Text description provided by the architects. The new Learning Space complements the existing pioneering concrete cottages, designed and built by Charles Wicksteed in the early 1920s as prototypes for what was intended as mass-produced prefabricated houses. The Brief called for a large flexible multi-use space, with the ability to cater to a wide range of learning scenarios and a gallery space, enabling artwork to be displayed. A light and airy environment was a pre-requisite, with a stated ambition that the building should be an inspirational learning space for both young and old.
Storage and ancillary accommodation also formed a key part of the brief, including accessible WC, kitchenette and table/chair storage, as well as storage and racking for specific learning resources. The site for the proposed Learning Space was the site of the demolished garage building, within the historic heart of Wicksteed Park. The site lies within the historic ‘octagon’ defined by clipped hedgerows, alongside the pair of early concrete cottages with hipped slate roofs and adjacent to a third concrete cottage, albeit the latter has a flat roof. It was vital that the proposed building was able to reference these historic concrete cottages and sit comfortably in the historic heart, whilst also providing a flexible modern environment for learning.
The project involved a period of significant research and development, with reference made to the Park’s extensive archive which proved to be a mine of information, with its historic photographs, social records, and historical documentation. A deep understanding of the Park’s evolution was crucial to ensuring an informed design solution could be developed. During the course of the design development phase, the initial intention was to create a new pre-cast concrete building for the 21st century, to stand alongside the early concrete cottages built almost 100 years earlier.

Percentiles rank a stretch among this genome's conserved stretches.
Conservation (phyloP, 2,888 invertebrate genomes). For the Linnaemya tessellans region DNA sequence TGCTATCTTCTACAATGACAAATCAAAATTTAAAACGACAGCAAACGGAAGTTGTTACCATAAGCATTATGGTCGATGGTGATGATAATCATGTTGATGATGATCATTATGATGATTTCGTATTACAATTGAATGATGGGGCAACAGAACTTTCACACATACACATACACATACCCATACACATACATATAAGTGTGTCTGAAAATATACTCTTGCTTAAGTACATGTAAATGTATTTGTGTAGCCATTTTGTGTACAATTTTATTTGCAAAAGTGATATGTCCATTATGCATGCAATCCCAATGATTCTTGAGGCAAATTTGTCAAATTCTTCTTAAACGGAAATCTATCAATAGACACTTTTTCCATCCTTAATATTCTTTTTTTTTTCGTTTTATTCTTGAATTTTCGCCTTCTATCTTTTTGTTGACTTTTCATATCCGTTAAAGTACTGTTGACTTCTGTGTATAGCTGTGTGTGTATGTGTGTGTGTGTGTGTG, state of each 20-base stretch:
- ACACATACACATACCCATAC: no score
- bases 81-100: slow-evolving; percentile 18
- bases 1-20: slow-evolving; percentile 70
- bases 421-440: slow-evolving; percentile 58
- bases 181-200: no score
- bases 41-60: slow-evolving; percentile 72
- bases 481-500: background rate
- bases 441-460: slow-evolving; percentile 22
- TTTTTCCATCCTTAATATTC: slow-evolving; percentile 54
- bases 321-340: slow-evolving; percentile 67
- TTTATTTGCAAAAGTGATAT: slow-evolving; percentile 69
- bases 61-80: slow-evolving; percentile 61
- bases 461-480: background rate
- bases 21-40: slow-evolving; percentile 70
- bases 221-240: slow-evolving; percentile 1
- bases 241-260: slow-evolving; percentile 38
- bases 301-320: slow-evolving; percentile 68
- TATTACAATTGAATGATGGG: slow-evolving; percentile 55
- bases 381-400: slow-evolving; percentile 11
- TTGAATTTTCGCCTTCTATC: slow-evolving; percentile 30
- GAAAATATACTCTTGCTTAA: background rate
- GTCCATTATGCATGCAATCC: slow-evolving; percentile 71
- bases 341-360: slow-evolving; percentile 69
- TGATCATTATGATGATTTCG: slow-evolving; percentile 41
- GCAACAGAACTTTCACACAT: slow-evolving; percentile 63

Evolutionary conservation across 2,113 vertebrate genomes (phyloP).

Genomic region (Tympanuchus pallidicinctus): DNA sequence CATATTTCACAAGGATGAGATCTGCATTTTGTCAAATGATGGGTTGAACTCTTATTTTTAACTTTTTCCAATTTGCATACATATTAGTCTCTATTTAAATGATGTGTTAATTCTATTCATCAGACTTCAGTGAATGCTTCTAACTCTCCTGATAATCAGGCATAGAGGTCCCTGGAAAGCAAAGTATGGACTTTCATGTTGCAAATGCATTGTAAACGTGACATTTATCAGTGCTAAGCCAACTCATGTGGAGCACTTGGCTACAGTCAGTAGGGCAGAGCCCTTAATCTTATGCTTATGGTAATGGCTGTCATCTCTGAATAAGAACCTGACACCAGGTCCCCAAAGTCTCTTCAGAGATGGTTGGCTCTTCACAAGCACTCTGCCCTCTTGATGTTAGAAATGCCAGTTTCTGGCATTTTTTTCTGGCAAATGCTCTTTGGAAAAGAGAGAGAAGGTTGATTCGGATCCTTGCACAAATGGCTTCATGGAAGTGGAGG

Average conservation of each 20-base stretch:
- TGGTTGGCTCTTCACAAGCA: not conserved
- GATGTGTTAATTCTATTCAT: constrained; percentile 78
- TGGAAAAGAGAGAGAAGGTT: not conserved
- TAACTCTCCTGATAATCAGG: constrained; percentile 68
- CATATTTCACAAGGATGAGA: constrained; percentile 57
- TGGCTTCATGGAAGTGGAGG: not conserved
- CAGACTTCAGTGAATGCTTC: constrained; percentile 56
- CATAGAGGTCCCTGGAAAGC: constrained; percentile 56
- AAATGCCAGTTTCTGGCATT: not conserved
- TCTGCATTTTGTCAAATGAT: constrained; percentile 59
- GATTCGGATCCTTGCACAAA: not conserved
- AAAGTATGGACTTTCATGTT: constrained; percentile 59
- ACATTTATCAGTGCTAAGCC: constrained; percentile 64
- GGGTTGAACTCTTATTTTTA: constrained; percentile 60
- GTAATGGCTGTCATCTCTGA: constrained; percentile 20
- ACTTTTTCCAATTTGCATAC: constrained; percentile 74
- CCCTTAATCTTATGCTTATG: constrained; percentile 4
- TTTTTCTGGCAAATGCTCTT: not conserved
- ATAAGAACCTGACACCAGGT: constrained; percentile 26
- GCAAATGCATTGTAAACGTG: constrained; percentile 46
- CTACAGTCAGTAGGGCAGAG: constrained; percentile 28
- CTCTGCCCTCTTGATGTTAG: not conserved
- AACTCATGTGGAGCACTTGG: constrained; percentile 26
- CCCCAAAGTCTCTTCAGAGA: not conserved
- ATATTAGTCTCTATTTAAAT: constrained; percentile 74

A number of possible design solutions were explored, and detailed discussions were held with a number of pre-cast concrete specialists, but any prospect of achieving a concrete building within a fairly constrained budget proved impossible. Having exhausted all possibilities for a concrete building, alternative methods of construction were considered – these included steel and timber frame construction. However, the fairly modest scale of the building meant that frame construction was not cost-effective either. In the end, cavity wall construction was adopted, combined with cost-effective timber ‘scissor’ trusses which enabled the ceiling to be raised/vaulted, whilst comfortably providing a clear, structure-free space, with a clear span of circa 9m.
Externally, the building was covered in natural slate – this provided a reference to the pair of concrete cottages, with their hipped roofs in natural slate. With the exception of an entrance door and strategically placed large opening with bi-folding doors that links indoor and outdoor learning spaces, natural light enters the building through a number of roof lights. These provide high levels of daylight and, combined with the visually striking acoustic perforated ceiling, serve to create a spacious, visually interesting interior. The scheme was shortlisted for AJ awards 2019: Project under the £250K category. Text: Chris Twomey